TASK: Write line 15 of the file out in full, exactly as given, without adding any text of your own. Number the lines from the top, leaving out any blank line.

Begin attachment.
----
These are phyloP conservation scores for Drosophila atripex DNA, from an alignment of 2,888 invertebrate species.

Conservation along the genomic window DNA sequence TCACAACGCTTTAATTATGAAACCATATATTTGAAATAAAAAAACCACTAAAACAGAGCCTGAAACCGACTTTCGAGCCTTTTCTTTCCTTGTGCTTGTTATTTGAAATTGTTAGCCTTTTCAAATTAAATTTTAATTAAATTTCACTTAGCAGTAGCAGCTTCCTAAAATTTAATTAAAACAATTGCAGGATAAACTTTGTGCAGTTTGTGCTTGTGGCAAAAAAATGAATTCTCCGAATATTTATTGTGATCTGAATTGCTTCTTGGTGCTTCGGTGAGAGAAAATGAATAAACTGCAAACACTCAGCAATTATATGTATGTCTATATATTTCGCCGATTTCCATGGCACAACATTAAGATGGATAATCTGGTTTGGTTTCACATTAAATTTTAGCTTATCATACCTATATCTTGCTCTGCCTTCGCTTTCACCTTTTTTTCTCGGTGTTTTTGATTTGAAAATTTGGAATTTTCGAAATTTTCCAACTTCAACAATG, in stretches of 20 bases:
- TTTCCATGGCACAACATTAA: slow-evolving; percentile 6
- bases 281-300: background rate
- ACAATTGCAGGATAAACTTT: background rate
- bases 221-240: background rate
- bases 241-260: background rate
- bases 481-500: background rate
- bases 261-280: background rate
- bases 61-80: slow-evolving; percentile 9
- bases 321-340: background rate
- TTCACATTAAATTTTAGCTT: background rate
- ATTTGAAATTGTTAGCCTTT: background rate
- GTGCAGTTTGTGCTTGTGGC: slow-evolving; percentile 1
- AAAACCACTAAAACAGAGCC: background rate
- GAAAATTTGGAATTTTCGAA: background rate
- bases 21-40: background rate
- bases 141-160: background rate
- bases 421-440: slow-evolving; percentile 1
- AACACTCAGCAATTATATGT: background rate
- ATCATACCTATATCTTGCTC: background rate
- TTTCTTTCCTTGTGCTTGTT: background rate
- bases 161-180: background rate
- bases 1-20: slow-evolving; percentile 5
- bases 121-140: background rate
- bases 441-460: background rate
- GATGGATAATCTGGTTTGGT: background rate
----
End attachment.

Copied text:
- AAAACCACTAAAACAGAGCC: background rate